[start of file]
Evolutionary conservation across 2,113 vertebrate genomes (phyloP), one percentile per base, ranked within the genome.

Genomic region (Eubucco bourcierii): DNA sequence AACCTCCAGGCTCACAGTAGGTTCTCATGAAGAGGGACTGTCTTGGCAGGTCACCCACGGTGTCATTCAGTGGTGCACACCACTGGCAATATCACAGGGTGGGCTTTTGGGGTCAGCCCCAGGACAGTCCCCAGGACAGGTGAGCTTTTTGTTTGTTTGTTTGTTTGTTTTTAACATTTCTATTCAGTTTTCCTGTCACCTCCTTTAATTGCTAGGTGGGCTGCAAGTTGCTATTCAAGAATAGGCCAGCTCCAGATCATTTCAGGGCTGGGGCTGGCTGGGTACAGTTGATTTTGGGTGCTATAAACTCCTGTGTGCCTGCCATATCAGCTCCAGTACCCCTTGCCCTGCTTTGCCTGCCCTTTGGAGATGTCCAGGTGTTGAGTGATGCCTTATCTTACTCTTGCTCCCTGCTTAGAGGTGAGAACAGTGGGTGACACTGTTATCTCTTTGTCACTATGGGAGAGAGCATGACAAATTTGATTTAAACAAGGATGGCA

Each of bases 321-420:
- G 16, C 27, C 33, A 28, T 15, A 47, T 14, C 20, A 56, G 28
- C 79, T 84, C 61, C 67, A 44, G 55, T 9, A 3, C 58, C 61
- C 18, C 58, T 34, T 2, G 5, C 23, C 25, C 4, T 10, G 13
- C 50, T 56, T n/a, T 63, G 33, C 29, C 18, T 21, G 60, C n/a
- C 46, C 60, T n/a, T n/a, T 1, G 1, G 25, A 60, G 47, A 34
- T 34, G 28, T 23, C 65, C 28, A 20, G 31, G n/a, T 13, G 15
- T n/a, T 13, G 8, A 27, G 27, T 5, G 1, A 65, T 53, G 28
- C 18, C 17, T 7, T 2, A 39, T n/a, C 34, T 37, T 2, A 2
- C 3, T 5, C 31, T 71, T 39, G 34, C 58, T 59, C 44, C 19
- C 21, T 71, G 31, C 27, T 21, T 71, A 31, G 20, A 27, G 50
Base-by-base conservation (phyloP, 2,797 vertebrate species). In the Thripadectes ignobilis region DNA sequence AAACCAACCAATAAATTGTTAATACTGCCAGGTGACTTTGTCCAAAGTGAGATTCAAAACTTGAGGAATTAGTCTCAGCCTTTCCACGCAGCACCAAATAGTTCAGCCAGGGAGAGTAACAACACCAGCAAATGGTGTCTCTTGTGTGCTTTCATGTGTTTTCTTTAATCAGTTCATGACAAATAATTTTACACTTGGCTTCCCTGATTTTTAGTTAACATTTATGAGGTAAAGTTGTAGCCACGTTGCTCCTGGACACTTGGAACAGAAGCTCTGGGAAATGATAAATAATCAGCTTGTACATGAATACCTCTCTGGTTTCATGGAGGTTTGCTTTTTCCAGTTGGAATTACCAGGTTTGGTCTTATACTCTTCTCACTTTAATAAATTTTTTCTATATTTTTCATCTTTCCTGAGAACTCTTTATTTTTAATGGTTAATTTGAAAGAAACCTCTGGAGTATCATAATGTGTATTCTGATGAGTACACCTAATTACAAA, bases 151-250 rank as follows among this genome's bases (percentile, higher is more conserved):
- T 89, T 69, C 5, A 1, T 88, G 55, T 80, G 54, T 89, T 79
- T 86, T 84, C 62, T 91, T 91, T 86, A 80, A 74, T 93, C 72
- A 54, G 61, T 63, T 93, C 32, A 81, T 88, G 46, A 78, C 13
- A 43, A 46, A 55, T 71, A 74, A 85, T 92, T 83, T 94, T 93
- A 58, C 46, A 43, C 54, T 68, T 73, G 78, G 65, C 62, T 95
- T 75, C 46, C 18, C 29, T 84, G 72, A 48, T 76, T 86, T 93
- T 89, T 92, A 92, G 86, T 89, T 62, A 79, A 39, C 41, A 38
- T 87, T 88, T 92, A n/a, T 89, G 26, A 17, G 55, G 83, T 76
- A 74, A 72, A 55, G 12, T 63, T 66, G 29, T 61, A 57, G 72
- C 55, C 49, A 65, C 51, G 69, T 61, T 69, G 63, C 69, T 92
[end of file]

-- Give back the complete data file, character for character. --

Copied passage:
Evolutionary conservation across 2,113 vertebrate genomes (phyloP), one percentile per base, ranked within the genome.

Genomic region (Eubucco bourcierii): DNA sequence AACCTCCAGGCTCACAGTAGGTTCTCATGAAGAGGGACTGTCTTGGCAGGTCACCCACGGTGTCATTCAGTGGTGCACACCACTGGCAATATCACAGGGTGGGCTTTTGGGGTCAGCCCCAGGACAGTCCCCAGGACAGGTGAGCTTTTTGTTTGTTTGTTTGTTTGTTTTTAACATTTCTATTCAGTTTTCCTGTCACCTCCTTTAATTGCTAGGTGGGCTGCAAGTTGCTATTCAAGAATAGGCCAGCTCCAGATCATTTCAGGGCTGGGGCTGGCTGGGTACAGTTGATTTTGGGTGCTATAAACTCCTGTGTGCCTGCCATATCAGCTCCAGTACCCCTTGCCCTGCTTTGCCTGCCCTTTGGAGATGTCCAGGTGTTGAGTGATGCCTTATCTTACTCTTGCTCCCTGCTTAGAGGTGAGAACAGTGGGTGACACTGTTATCTCTTTGTCACTATGGGAGAGAGCATGACAAATTTGATTTAAACAAGGATGGCA

Each of bases 321-420:
- G 16, C 27, C 33, A 28, T 15, A 47, T 14, C 20, A 56, G 28
- C 79, T 84, C 61, C 67, A 44, G 55, T 9, A 3, C 58, C 61
- C 18, C 58, T 34, T 2, G 5, C 23, C 25, C 4, T 10, G 13
- C 50, T 56, T n/a, T 63, G 33, C 29, C 18, T 21, G 60, C n/a
- C 46, C 60, T n/a, T n/a, T 1, G 1, G 25, A 60, G 47, A 34
- T 34, G 28, T 23, C 65, C 28, A 20, G 31, G n/a, T 13, G 15
- T n/a, T 13, G 8, A 27, G 27, T 5, G 1, A 65, T 53, G 28
- C 18, C 17, T 7, T 2, A 39, T n/a, C 34, T 37, T 2, A 2
- C 3, T 5, C 31, T 71, T 39, G 34, C 58, T 59, C 44, C 19
- C 21, T 71, G 31, C 27, T 21, T 71, A 31, G 20, A 27, G 50
Base-by-base conservation (phyloP, 2,797 vertebrate species). In the Thripadectes ignobilis region DNA sequence AAACCAACCAATAAATTGTTAATACTGCCAGGTGACTTTGTCCAAAGTGAGATTCAAAACTTGAGGAATTAGTCTCAGCCTTTCCACGCAGCACCAAATAGTTCAGCCAGGGAGAGTAACAACACCAGCAAATGGTGTCTCTTGTGTGCTTTCATGTGTTTTCTTTAATCAGTTCATGACAAATAATTTTACACTTGGCTTCCCTGATTTTTAGTTAACATTTATGAGGTAAAGTTGTAGCCACGTTGCTCCTGGACACTTGGAACAGAAGCTCTGGGAAATGATAAATAATCAGCTTGTACATGAATACCTCTCTGGTTTCATGGAGGTTTGCTTTTTCCAGTTGGAATTACCAGGTTTGGTCTTATACTCTTCTCACTTTAATAAATTTTTTCTATATTTTTCATCTTTCCTGAGAACTCTTTATTTTTAATGGTTAATTTGAAAGAAACCTCTGGAGTATCATAATGTGTATTCTGATGAGTACACCTAATTACAAA, bases 151-250 rank as follows among this genome's bases (percentile, higher is more conserved):
- T 89, T 69, C 5, A 1, T 88, G 55, T 80, G 54, T 89, T 79
- T 86, T 84, C 62, T 91, T 91, T 86, A 80, A 74, T 93, C 72
- A 54, G 61, T 63, T 93, C 32, A 81, T 88, G 46, A 78, C 13
- A 43, A 46, A 55, T 71, A 74, A 85, T 92, T 83, T 94, T 93
- A 58, C 46, A 43, C 54, T 68, T 73, G 78, G 65, C 62, T 95
- T 75, C 46, C 18, C 29, T 84, G 72, A 48, T 76, T 86, T 93
- T 89, T 92, A 92, G 86, T 89, T 62, A 79, A 39, C 41, A 38
- T 87, T 88, T 92, A n/a, T 89, G 26, A 17, G 55, G 83, T 76
- A 74, A 72, A 55, G 12, T 63, T 66, G 29, T 61, A 57, G 72
- C 55, C 49, A 65, C 51, G 69, T 61, T 69, G 63, C 69, T 92